Road bikes are increasingly falling into one of two general categories: sporty race machines or more upright ‘endurance’ bikes. While most bike companies are loathe to refer to their endurance bikes as comfortable — as if the word implies reclining sofas and fuzzy slippers — that is often how these bikes are bought and sold. Conversely, race-inspired bikes are expected by some to be uncomfortable; an expected price to pay for all the speed. In reality, we all want both, comfort and speed, right?
For this reviewer, the Focus Cayo Evo 3.0 is that sweet-spot bike: fast and comfy. Because of its geometry — the head tube is shorter and the stock stem is longer than one generally finds on ‘endurance’ road bikes — the Cayo Evo fits the sporty race bill. If you prefer a taller head tube, like on a Specialized Roubaix or Cannondale Synapse, then this is not the bike for you. But if you prefer a lower position, the Cayo Evo is worth a look.
Riding and handling: quick but comfortable
Perhaps it’s as simple as a carbon 27.2mm seatpost and some vertical flex engineered into the flat seat stays, but the bike rides smoothly over rough roads. There is plenty of torsional stiffness, as the bike descends confidently and responds quickly to out-of-the-saddle efforts. But riding over washboard dirt roads doesn’t result in tingling hands (or other parts!) the way it does on some super-stiff race rigs.
The 27.2mm carbon seatpost and flat seat stays make for a comfortable ride on the race-geometry bike
And yes, tires play a huge rolling role in this bike’s comfort. Frankly, most bikes can be made to feel much harsher or smoother, depending on the girth of the tires and the pressure therein. Anyone who has paid attention to the bikes of the cobbled classics like the Tour of Flanders or Paris-Roubaix knows the pros switch out their normal 21 and 23mm tires for 25, 27 and even 28mm widths, dropping air pressure from 100-120psi down as low as 65 or 70psi. Focus picked a happy medium for the Cayo Evo 3.0 with a 24mm Continental Grand Prix, a grippy clincher tire with a great reputation.
Frame & equipment: attention to detail throughout
The details impressed us about the build. First, the cables are protected by internal routing or continuous housing tip to tail, meaning smoother shifting for longer. The derailleur cables aren’t impervious, of course, as they protrude nakedly at the derailleurs themselves, but at key areas like underneath and behind the bottom bracket the cables are protected. As an extreme example, on one sub-freezing ride a huge chunk of ice formed around the enclosed front derailleur cable – and the front derailleur shifted just fine. Thin plates on the down tube and chain stay protect the frame against damage from a dropped chain. While perhaps not as impressive as a top-end group, smart designs like these will keep your bike performing crisply for many a maintenance-free ride.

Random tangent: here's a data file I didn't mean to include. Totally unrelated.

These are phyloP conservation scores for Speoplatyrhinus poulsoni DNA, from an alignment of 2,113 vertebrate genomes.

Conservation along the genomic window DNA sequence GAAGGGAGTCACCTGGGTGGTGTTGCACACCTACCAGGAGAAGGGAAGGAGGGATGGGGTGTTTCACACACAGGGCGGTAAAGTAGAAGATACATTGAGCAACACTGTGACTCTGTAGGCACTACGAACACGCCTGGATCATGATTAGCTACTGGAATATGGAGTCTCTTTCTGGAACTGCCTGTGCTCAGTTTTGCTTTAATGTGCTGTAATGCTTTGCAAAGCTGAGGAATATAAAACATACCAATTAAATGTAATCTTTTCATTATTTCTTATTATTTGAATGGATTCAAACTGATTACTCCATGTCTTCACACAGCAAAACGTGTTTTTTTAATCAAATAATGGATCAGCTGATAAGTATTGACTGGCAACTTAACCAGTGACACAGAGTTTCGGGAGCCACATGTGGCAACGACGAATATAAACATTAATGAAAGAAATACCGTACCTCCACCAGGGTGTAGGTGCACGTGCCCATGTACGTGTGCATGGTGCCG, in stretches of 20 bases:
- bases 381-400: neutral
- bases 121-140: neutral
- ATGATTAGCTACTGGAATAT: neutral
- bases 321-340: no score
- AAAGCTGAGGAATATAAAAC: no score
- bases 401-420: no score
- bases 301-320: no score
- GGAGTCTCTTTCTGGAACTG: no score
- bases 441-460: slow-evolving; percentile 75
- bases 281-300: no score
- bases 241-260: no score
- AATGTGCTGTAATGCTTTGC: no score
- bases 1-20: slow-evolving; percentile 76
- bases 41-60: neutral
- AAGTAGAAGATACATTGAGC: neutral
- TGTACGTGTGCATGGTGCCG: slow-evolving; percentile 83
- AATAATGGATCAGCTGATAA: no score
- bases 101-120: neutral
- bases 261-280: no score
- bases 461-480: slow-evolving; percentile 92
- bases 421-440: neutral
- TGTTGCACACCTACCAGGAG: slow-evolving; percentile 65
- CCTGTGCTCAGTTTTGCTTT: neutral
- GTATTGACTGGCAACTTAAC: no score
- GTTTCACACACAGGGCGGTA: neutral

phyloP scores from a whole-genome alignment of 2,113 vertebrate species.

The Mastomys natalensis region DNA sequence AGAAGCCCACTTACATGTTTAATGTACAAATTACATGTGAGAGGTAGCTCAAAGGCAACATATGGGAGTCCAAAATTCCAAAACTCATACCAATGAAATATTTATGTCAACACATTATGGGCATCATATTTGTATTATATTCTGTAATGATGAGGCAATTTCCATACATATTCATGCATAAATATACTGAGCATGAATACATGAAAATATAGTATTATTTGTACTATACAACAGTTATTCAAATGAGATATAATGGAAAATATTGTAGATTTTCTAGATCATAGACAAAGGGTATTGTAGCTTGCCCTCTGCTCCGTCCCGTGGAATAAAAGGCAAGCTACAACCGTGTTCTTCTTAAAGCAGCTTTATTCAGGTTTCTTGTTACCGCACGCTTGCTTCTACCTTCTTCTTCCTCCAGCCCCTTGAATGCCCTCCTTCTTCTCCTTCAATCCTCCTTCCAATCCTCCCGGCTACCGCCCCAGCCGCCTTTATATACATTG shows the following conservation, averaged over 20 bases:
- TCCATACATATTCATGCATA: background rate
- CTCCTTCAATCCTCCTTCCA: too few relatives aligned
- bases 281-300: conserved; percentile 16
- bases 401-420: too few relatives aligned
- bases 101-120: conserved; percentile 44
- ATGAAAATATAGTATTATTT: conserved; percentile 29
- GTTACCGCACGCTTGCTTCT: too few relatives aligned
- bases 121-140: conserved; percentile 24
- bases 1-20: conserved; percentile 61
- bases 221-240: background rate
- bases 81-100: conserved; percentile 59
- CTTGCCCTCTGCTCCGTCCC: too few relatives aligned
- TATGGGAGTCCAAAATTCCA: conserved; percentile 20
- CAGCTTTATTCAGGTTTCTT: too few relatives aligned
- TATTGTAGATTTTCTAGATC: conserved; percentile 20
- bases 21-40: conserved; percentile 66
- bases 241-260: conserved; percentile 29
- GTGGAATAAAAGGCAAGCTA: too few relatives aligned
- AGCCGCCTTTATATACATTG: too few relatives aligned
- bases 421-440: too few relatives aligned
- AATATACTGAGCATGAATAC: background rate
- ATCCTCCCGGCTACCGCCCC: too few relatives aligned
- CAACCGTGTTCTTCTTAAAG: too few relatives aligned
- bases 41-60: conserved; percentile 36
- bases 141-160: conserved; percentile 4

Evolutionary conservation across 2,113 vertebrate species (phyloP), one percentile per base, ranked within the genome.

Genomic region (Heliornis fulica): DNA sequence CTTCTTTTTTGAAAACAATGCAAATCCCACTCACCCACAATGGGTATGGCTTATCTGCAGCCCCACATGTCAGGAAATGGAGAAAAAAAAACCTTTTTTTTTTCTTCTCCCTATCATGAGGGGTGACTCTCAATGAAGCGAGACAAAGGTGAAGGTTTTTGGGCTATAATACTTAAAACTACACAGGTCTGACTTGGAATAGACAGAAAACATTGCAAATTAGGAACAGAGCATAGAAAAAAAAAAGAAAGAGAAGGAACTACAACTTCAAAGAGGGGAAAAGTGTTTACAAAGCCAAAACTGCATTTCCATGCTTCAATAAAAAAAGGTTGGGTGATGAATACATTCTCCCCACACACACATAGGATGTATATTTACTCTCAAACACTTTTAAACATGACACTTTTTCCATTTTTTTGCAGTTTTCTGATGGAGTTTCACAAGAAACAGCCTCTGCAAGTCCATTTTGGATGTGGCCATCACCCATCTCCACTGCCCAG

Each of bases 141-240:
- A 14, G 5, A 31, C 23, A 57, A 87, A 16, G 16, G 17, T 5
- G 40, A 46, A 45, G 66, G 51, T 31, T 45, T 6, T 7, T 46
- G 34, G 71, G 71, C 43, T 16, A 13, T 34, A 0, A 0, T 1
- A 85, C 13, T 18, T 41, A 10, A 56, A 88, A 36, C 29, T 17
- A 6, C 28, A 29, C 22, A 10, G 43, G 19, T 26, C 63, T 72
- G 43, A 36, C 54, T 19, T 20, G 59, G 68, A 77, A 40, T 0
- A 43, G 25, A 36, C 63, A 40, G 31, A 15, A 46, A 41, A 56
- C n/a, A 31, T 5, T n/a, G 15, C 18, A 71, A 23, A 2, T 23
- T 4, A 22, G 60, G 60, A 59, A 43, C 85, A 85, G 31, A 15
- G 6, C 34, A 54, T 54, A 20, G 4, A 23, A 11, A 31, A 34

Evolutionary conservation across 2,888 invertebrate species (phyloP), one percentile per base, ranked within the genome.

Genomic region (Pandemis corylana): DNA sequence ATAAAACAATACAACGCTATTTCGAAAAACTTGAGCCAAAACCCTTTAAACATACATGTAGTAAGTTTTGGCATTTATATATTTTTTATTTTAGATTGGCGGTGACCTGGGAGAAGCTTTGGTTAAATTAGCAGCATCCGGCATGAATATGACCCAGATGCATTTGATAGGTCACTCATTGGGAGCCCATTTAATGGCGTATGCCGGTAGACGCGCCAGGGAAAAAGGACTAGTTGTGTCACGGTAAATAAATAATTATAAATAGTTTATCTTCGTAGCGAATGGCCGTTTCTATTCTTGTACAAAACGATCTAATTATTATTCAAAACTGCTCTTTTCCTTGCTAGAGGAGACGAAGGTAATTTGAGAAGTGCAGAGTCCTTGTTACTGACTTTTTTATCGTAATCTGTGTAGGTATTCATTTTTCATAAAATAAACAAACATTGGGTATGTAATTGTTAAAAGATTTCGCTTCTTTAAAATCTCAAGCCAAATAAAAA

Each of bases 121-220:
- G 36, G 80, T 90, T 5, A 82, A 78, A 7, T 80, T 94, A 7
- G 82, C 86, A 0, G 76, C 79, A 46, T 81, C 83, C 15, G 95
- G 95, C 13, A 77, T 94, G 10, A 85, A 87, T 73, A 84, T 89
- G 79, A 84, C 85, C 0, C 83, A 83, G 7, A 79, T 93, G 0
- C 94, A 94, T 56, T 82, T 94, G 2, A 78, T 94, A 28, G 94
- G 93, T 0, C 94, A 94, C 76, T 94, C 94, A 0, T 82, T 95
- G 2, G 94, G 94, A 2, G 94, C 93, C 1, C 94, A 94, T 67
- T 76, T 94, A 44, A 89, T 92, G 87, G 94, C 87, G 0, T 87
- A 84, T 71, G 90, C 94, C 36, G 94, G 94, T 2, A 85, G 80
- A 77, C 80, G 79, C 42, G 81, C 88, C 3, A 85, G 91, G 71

Even with road grime frozen solid around it, the front derailleur shifted fine thanks to smart housing design
The frame comes in five sizes (48, 50, 54, 57 and 60), compared to the eight variations on the higher-end Focus Izalco. Somewhat surprisingly, the Cayo Evo 3.0 is a little bit lighter and stiffer than the higher-end Izalco Pro bikes, according to Focus. Plus, it’s certainly much cheaper. Why? Frame molds are expensive, and having fewer molds makes the Cayos cheaper. The tradeoff of course is fewer choices, and a greater chance that your sweet-spot size might be absent. The uncut steerer tube is a bit shorter than on many bikes, with only 30mm of vertical adjustment via the six spacers. Again, if you like a relatively low position, this shouldn’t be an issue, but it underscores the importance of either knowing your measurements and/or working with a trusted retailer before you buy.
For this reviewer, the 57cm bike with a 170mm head tube, a 120mm (-6°) stem, 44cm bars and 172.5mm cranks was perfect. This bike weighed 16.78lb/7.6kg on the BikeRadar scale.
While SRAM components are curiously more expensive in the UK than in the US, complete bike builds with Force remain a lightweight and relatively cost-effective proposition. The 53/39 crankset is race-ready, and the 12-27 cassette adds a little extra help for climbing. The brakes are not the strongest, but perfectly adequate for the task at hand – especially when paired with the metal brake track of the Fulcrums instead of carbon.
Fulcrum built these straight-pull, cartridge-bearing wheels just for Focus. We had zero issues
Built exclusively for Focus, the Fulcrum CPX 1700 wheels are a happy medium of aerodynamics and weight. We weighed the set at 1.82kg/4.01lb. A preload nut makes for decent user friendliness on the cartridge-bearing hubs. Over months of riding we had zero issues with the wheels, despite riding in sometimes foul weather and over rough roads.
The lowly seatpost seldom gets attention, but the carbon 27.2 unit on the Cayo Evo deserves some credit for taking the edge off. While many companies are adding aero (and often very stiff) posts with abandon, we appreciate a simple but very effective design in this area.
The flat-top shape of the 3T Ergonova bar feels great under the hands, especially on long rides where the distributed pressure is quite welcome. We liked the semi-compact bend shape, too. The bars are aluminum and clip-on compatible, should you feel the urge to do a time trial or – heaven forbid – enter a triathlon.
We loved the flat top of 3T’s aluminum Ergonova bar and the semi-compact bend
The Prologo Navo Evo TR saddle was too narrow at the tail for one reviewer’s liking, but just right for another. As perhaps the most personal of all component choices, the saddle can of course be easily swapped out for an ideal perch for the given rider.
The Cayo also comes in six other builds, from 1.0 to 6.0 plus a Limited edition. The 4.0 made the final selection for 2013 Bike of the Year from Cycling Plus.